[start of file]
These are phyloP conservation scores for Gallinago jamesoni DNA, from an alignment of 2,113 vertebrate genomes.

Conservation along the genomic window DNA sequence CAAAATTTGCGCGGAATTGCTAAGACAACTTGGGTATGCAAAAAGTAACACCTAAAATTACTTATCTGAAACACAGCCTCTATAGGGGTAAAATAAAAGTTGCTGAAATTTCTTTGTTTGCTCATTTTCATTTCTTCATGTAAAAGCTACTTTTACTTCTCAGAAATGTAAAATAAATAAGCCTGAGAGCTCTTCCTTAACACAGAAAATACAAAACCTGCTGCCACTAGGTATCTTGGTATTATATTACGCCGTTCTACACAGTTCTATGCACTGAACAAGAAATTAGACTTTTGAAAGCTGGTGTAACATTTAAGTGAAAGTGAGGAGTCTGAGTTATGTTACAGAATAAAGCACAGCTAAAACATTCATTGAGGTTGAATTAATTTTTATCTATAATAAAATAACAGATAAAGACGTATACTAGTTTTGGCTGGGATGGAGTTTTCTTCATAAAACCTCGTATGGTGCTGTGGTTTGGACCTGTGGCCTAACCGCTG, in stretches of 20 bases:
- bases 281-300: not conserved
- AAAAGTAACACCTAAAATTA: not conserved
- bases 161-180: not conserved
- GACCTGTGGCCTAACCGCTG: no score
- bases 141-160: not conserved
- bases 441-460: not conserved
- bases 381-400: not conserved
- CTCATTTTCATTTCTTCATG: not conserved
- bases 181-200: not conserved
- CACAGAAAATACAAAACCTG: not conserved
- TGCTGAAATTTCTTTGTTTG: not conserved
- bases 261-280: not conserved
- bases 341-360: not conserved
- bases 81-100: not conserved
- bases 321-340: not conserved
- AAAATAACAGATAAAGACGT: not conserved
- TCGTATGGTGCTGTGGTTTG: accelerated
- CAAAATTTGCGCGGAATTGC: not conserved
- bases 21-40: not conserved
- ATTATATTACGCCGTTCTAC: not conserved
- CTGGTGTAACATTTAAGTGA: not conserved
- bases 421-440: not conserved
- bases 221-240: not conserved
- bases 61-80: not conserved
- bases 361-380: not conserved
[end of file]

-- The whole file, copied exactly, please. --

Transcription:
These are phyloP conservation scores for Gallinago jamesoni DNA, from an alignment of 2,113 vertebrate genomes.

Conservation along the genomic window DNA sequence CAAAATTTGCGCGGAATTGCTAAGACAACTTGGGTATGCAAAAAGTAACACCTAAAATTACTTATCTGAAACACAGCCTCTATAGGGGTAAAATAAAAGTTGCTGAAATTTCTTTGTTTGCTCATTTTCATTTCTTCATGTAAAAGCTACTTTTACTTCTCAGAAATGTAAAATAAATAAGCCTGAGAGCTCTTCCTTAACACAGAAAATACAAAACCTGCTGCCACTAGGTATCTTGGTATTATATTACGCCGTTCTACACAGTTCTATGCACTGAACAAGAAATTAGACTTTTGAAAGCTGGTGTAACATTTAAGTGAAAGTGAGGAGTCTGAGTTATGTTACAGAATAAAGCACAGCTAAAACATTCATTGAGGTTGAATTAATTTTTATCTATAATAAAATAACAGATAAAGACGTATACTAGTTTTGGCTGGGATGGAGTTTTCTTCATAAAACCTCGTATGGTGCTGTGGTTTGGACCTGTGGCCTAACCGCTG, in stretches of 20 bases:
- bases 281-300: not conserved
- AAAAGTAACACCTAAAATTA: not conserved
- bases 161-180: not conserved
- GACCTGTGGCCTAACCGCTG: no score
- bases 141-160: not conserved
- bases 441-460: not conserved
- bases 381-400: not conserved
- CTCATTTTCATTTCTTCATG: not conserved
- bases 181-200: not conserved
- CACAGAAAATACAAAACCTG: not conserved
- TGCTGAAATTTCTTTGTTTG: not conserved
- bases 261-280: not conserved
- bases 341-360: not conserved
- bases 81-100: not conserved
- bases 321-340: not conserved
- AAAATAACAGATAAAGACGT: not conserved
- TCGTATGGTGCTGTGGTTTG: accelerated
- CAAAATTTGCGCGGAATTGC: not conserved
- bases 21-40: not conserved
- ATTATATTACGCCGTTCTAC: not conserved
- CTGGTGTAACATTTAAGTGA: not conserved
- bases 421-440: not conserved
- bases 221-240: not conserved
- bases 61-80: not conserved
- bases 361-380: not conserved